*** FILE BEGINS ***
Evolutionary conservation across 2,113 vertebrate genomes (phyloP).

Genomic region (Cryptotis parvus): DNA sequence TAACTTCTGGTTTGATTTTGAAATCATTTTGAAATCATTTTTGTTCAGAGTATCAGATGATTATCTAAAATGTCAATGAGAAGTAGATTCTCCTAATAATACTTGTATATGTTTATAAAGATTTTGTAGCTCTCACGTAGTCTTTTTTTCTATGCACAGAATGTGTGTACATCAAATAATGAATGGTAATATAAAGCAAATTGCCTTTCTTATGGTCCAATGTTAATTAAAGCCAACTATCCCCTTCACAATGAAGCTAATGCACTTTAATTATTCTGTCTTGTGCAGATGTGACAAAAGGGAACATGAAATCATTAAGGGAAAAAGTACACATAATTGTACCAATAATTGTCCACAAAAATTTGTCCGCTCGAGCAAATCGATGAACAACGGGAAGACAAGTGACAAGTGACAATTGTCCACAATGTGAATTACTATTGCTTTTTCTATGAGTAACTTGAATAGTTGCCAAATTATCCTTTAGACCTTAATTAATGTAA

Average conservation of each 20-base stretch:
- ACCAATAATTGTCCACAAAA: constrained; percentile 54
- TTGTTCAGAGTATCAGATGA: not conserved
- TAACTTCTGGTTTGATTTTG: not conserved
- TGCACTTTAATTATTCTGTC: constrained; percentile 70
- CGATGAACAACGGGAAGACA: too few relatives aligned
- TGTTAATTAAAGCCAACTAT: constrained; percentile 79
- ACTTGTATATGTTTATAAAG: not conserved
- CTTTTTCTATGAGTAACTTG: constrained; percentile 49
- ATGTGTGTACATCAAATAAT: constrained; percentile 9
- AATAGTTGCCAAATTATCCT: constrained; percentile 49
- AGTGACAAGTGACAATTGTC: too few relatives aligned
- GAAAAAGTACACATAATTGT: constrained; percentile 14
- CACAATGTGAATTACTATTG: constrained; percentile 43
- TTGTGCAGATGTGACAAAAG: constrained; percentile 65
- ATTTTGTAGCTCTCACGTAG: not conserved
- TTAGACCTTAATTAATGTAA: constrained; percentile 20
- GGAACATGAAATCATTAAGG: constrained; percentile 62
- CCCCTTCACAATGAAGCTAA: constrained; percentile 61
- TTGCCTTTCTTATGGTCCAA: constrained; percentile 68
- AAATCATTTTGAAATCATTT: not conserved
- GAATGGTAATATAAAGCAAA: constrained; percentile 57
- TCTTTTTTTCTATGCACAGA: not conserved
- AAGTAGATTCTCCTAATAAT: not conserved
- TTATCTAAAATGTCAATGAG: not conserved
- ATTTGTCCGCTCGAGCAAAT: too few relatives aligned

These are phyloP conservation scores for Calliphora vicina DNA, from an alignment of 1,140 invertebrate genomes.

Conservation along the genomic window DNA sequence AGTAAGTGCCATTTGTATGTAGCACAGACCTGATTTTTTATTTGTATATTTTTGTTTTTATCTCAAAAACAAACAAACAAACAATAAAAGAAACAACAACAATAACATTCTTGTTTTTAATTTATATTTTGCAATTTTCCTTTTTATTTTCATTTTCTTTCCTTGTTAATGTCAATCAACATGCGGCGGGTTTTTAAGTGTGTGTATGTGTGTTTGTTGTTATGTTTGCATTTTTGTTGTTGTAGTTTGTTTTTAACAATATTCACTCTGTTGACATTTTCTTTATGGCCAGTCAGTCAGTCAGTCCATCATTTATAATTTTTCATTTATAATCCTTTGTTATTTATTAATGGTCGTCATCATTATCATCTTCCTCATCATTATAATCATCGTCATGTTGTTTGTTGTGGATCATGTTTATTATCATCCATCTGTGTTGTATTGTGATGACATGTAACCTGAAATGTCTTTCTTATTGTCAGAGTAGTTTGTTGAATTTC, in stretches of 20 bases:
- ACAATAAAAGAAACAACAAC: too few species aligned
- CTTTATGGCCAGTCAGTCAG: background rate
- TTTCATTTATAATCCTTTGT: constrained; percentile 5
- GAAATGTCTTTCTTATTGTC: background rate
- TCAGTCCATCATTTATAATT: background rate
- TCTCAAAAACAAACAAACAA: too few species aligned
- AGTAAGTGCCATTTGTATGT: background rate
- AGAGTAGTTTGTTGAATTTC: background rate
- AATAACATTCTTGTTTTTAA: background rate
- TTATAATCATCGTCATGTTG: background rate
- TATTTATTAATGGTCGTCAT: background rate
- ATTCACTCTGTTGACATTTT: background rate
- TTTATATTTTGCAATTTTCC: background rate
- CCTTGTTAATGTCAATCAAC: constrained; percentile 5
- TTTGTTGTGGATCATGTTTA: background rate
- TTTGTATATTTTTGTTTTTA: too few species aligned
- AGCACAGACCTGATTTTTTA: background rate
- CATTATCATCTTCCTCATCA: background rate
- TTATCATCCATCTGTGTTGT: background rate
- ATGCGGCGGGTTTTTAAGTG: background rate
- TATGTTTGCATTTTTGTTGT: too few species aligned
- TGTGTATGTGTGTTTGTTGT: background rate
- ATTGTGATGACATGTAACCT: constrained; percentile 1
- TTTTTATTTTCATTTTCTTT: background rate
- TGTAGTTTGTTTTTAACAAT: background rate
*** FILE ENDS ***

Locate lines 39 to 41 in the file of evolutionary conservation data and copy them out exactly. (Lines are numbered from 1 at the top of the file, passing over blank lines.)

- AATAACATTCTTGTTTTTAA: background rate
- TTATAATCATCGTCATGTTG: background rate
- TATTTATTAATGGTCGTCAT: background rate